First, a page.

What do Russian bishops, totem poles and rain forests have in common? They're all part of the story at a park in southeastern Alaska that shares its name with a terrific small town, and Sitka National Historical Park provides a fine combination of history and natural history in a setting that's hard to beat.
This is also a location where the cliché "getting there is half the fun" really does apply.
No roads lead to Sitka from the rest of the world, so you have two practical options for a trip to this park: the Alaska Marine Highway System (ferry), or an Alaska Airlines flight from Juneau, Seattle or Anchorage. Some cruise ships also include a stop in Sitka, but this is an area that really deserves more time than is allotted on most package tours.
For the scenic version of the journey, take the state ferry from Juneau to Sitka, or vice versa. If one of the "fast ferries" is making the run, it takes under five hours; the older boats may require 11 hours or more, but the scenery is outstanding, and the passage through Peril Strait and Sergius Narrows is worth the trip.
The ferry schedule varies due to the tide, so plan that passage for daylight hours. Since Sitka averages about 18 hours of daylight in July, that isn't a problem for a summer visit!
Sitka National Historical Park claims the title as "Alaska's oldest federally designated park, and traces its initial designation back to 1890. It became a national monument in 1910 and a national historical park in 1972.
The park and surrounding area offer a fine opportunity to enjoy great scenery, wildlife, a temperate rain forest, the native Tlingit ("Klink-it") culture, the story of Russia's efforts to colonize North America, and an outstanding collection of totem poles.
This is a historical park, but the story here is a different slice of history than you'll find in other NPS areas.
When we hear the term "Colonial North America," most of us are inclined to think of England or Spain, or perhaps even France. A park publication reminds us that "Imperial Russia was the dominant power in the North Pacific for over 125 years" in the 18th and 19th centuries. The park includes the site of the 1804 fort and battle that marked the last major Tlingit Indian resistance to Russian control of the area.
Sitka (known as New Archangel under Russian rule) was the Russian colonial capital. In 1867, the Russian flag was lowered on Castle Hill, home of Alaska's Russian governors, the American flag was raised, and a brief exchange of statements completed the transfer of Alaska to the United States.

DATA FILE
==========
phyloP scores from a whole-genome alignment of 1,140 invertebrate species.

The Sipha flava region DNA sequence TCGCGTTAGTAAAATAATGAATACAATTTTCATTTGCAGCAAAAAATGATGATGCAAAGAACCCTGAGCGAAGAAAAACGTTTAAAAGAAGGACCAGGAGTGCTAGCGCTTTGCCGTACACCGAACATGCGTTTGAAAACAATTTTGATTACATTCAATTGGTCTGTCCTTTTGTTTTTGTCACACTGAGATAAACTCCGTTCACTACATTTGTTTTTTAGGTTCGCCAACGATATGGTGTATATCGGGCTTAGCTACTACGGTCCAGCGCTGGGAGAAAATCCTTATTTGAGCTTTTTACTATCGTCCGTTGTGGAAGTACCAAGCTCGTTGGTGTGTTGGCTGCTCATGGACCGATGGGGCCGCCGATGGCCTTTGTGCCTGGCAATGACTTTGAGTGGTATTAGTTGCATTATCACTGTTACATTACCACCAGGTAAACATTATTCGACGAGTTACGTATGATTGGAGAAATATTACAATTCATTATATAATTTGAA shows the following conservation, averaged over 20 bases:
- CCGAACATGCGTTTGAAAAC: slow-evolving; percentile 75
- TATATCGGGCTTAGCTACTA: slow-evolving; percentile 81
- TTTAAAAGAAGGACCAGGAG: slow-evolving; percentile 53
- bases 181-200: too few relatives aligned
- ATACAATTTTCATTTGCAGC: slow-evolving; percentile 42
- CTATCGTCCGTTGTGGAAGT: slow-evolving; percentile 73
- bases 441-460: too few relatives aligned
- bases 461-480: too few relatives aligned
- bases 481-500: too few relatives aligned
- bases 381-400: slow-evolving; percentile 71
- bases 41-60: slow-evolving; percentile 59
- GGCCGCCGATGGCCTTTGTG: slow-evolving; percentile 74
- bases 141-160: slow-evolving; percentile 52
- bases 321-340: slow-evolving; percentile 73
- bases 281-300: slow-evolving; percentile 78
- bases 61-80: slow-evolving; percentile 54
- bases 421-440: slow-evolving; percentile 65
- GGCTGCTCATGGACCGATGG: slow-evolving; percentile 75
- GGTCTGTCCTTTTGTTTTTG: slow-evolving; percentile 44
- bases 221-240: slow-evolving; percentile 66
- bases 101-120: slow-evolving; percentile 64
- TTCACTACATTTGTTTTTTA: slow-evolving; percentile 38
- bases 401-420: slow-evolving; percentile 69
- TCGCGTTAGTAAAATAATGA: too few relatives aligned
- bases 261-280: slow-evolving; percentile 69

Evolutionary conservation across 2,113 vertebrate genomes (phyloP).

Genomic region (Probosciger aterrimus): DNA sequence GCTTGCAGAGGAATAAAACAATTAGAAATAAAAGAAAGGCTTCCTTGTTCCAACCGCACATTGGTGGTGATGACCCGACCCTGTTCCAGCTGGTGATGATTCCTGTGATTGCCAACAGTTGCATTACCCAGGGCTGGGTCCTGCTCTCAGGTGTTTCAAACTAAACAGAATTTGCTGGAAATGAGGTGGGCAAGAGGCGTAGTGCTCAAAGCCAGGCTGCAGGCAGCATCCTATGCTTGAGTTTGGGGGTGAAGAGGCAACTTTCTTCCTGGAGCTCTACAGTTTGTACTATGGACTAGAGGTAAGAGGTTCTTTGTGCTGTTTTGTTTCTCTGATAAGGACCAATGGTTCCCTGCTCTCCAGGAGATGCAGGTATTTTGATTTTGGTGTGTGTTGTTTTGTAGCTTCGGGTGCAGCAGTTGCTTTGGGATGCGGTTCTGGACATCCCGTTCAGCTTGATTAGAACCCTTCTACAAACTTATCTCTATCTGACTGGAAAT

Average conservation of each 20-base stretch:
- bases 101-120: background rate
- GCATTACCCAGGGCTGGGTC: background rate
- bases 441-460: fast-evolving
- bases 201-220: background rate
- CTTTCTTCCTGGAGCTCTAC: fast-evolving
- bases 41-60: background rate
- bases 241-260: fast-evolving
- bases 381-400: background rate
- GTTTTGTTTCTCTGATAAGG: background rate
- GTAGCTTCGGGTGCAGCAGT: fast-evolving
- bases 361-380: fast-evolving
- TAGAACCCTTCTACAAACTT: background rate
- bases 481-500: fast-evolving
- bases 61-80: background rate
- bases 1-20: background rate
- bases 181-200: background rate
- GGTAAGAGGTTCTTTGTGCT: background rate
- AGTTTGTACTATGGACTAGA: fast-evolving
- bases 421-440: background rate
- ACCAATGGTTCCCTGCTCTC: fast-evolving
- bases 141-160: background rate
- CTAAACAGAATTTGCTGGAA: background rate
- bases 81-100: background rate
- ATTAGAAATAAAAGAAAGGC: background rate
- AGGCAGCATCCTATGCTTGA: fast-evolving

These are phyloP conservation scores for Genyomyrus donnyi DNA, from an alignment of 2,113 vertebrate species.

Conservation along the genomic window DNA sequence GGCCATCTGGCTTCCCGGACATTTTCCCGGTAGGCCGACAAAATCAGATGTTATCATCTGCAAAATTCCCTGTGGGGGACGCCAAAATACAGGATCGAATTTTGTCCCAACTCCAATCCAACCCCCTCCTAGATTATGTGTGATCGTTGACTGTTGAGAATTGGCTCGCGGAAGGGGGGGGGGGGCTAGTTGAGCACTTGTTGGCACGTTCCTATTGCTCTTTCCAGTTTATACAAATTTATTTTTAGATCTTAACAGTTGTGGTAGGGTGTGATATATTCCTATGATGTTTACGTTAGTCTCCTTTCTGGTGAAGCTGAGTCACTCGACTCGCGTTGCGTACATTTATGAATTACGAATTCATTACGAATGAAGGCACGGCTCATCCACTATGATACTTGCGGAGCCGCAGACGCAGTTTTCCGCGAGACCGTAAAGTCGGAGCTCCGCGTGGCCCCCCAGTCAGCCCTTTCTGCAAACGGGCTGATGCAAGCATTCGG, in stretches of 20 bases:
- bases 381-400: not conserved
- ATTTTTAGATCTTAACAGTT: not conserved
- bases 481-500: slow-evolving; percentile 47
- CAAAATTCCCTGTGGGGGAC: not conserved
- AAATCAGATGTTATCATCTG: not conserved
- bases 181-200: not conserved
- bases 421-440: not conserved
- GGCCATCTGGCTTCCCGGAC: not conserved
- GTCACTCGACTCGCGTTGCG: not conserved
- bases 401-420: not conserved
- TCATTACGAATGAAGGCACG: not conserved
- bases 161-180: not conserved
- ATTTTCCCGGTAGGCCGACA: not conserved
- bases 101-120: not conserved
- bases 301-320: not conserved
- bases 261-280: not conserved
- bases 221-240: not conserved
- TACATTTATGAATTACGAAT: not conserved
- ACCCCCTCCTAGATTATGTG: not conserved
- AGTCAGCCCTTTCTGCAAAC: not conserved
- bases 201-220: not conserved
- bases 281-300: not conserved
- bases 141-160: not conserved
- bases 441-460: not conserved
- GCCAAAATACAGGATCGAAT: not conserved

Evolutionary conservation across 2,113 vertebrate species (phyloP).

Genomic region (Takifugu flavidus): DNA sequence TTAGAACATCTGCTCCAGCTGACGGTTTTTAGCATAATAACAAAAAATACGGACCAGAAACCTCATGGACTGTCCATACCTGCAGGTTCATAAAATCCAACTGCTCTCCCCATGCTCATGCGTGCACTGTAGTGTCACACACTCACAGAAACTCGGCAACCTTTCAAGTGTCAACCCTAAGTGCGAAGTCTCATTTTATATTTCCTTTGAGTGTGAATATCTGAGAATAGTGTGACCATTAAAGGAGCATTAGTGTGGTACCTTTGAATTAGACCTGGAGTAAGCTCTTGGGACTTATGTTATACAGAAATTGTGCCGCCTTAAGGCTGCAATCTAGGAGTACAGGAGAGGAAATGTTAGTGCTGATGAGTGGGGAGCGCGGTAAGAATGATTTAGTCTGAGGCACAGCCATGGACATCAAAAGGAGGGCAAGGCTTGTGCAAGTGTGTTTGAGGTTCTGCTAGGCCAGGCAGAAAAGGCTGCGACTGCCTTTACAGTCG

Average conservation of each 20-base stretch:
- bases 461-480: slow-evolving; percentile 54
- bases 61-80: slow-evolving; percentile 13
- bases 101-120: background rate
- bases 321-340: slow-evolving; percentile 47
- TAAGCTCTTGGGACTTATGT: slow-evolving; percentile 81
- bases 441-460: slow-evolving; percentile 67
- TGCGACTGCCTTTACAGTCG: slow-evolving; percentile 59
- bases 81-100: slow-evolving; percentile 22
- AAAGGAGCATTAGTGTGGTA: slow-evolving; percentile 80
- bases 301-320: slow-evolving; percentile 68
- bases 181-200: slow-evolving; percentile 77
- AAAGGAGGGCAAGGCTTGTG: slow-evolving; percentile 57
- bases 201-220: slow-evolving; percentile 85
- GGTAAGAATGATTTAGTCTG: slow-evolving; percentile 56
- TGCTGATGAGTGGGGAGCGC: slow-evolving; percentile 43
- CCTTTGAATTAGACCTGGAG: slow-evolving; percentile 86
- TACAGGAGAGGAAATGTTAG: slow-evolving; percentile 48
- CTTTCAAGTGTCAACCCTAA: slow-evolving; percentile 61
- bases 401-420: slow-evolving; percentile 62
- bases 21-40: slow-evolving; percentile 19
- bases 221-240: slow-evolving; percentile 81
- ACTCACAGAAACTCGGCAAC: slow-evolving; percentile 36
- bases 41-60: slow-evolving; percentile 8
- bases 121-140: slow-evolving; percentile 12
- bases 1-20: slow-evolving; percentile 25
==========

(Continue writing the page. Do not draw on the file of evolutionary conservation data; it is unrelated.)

During the summer (and by prior arrangement at other times of the year) you can take a tour of the Russian Bishop's House, "one of the few surviving examples of Russian colonial architecture in North America." The Bishop's House was completed in 1842 and was the center of Russian Orthodox Church authority in a diocese that stretched from California to Siberia.
The structure was acquired by the NPS in 1973 and has been restored to its 1853 appearance. NPS rangers conduct tours to "offer visitors a chance to step back into history and feel and understand what it was like to live in Sitka during the Russian-American period."
The house is located near the center of town, and a stroll of about half a mile along the waterfront takes you to the main portion of the park, which offers a scenic view of the town, Sitka Sound and—if it's not too cloudy—the cone-shaped dormant volcano named Mt. Edgecumbe.
Two miles of well maintained, handicapped-accessible trails wind through the park’s 113 acres of tranquil rainforest environment, along the beach of Sitka Sound and the banks of the Indian River. Eagles, ravens, banana slugs, sea birds, ducks, and mink are common here, and spawning salmon are abundant in the river throughout August and September.
Part of the trail system also features another key part of the park story: 18 totem poles and some insight into the Tlingit culture.
Between 1901 and 1903, several Native leaders from villages in southeast Alaska agreed to donate poles to Alaska’s District Governor John G. Brady for the people of Alaska. After exhibiting the poles at the 1904 St. Louis World’s Fair and the 1905 Lewis and Clark Exposition, Governor Brady sent them to Sitka where they were erected in the “government park.”